The words of a talebearer [are] as wounds
Or rather they are wounds; they wound the credit and reputation of the person of whom the tale is told; they wound the person to whom it is told, and destroy his love and affection to his friend; and in the issue they wound, hurt, and ruin the talebearer himself. Or, they are "as of those that are wounded" F13; they pretend to be affected with the case they tell, and to be grieved for the failings and infirmities of those they are secretly exposing, when at the same time they rejoice at them: or, they are "secret" hidden ones, as Aben Ezra interprets it; they are spoken secretly, and wound secretly, in a backbiting way: or, they are "smooth" or flattering F14, as Kimchi; they are smoother than oil, and glide easily into the minds of others: rather, "are greedily swallowed down" F15, as the word in the Arabic language signifies; as Schultens has shown, and so renders it. Hence it follows: and they go down into the innermost parts of the belly;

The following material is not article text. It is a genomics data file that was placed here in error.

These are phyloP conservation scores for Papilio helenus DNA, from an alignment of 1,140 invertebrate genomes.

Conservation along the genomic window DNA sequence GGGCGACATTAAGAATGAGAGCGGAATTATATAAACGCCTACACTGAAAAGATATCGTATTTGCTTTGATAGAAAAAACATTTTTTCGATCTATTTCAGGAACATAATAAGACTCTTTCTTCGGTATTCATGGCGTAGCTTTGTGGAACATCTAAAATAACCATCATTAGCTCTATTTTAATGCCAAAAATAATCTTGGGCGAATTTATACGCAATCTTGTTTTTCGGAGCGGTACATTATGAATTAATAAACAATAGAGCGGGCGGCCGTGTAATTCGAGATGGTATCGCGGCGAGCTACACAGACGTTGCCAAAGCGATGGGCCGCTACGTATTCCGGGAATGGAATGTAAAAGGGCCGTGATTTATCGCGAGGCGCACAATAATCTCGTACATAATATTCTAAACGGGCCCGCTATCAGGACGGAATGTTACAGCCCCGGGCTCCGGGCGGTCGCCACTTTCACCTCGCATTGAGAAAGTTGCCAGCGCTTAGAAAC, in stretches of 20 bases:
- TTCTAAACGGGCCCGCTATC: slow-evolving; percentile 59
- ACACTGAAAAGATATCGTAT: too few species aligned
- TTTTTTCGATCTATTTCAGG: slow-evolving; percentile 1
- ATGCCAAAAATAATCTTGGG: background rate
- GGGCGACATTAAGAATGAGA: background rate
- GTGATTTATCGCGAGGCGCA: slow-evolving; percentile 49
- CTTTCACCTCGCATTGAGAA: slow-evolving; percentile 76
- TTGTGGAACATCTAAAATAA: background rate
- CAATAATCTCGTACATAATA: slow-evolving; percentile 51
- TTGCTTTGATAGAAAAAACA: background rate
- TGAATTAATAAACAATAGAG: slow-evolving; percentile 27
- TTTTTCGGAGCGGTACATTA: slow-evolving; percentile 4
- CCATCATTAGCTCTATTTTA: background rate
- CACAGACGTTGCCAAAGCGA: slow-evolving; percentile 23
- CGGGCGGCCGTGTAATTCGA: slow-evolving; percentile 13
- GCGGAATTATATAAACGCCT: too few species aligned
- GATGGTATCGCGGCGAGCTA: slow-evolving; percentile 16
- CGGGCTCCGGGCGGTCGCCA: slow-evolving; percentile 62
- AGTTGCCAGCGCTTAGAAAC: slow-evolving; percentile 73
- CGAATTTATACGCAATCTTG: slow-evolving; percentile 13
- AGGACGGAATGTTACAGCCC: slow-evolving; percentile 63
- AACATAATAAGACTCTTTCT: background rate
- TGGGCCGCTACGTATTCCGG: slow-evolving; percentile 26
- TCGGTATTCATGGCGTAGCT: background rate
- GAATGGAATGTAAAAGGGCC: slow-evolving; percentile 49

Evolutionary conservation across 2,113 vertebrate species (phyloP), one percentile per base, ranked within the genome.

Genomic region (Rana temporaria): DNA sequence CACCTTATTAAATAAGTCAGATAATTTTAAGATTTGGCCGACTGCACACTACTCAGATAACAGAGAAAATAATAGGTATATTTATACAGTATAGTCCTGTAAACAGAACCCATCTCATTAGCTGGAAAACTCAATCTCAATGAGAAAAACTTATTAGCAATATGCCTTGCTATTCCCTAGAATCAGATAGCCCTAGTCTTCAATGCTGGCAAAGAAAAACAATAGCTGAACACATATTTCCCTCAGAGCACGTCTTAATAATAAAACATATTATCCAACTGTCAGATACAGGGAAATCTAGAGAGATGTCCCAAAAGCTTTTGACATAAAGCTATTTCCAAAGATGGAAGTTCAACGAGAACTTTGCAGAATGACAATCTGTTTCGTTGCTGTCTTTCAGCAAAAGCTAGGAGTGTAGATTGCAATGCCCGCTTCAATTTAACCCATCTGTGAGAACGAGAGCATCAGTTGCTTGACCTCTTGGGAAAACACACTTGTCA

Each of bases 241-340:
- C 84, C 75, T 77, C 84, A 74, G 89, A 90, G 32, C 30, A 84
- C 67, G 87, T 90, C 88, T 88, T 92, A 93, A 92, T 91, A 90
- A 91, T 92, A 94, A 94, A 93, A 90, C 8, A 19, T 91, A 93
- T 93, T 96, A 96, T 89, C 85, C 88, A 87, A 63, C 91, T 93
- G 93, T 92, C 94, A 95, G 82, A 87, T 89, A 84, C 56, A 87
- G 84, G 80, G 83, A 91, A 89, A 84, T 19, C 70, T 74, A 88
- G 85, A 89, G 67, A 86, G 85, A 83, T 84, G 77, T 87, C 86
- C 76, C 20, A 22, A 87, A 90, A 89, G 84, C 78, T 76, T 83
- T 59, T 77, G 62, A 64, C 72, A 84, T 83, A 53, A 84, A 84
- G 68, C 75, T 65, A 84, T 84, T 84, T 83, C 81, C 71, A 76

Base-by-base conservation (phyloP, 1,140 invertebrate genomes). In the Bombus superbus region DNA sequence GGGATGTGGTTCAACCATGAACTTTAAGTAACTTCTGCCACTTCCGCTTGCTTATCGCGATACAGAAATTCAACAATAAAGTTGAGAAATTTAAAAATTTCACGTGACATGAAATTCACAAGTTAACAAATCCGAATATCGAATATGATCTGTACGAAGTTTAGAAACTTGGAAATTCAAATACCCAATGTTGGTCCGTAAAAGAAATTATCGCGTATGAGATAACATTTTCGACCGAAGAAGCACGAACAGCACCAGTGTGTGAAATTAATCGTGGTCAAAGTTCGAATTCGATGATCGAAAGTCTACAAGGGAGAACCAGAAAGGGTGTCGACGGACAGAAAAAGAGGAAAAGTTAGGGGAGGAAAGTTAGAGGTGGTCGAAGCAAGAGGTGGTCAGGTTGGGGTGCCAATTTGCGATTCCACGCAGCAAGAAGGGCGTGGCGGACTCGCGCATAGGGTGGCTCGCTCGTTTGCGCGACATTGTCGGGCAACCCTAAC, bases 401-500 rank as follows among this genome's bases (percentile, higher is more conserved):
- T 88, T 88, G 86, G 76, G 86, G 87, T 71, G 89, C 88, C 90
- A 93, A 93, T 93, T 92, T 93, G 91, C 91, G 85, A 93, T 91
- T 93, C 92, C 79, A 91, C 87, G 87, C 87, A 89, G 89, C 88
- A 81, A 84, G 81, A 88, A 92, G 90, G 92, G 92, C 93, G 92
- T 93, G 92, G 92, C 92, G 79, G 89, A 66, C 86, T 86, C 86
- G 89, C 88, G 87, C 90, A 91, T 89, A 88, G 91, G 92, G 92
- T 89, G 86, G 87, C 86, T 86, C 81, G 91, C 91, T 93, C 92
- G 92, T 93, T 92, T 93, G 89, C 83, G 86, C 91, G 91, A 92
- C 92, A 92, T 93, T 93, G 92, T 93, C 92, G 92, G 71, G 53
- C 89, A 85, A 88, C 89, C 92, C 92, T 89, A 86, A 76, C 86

go down pleasantly, and sink deep into the hearts of those to whom they are told; where they have a place and remain, both to the injury of the persons that receive them, and of them of whom they are told; and, though pleasing at first, they are as wounds in the inner parts, which are mortal.
F13 (Mymhltmk) "similia sunt verbis eorum, qui saepenumero contusi sunt", Junius & Tremellius; "ut contusorum", Cocceius.
F14 "Ut lenientia", Montanus; "velut blanda", Vatablus, Mercerus, Gejerus; "quasi blandientia", Schmidt, so Ben Melech.
F15 "Tanquam avide deglutita crustula", Schultens.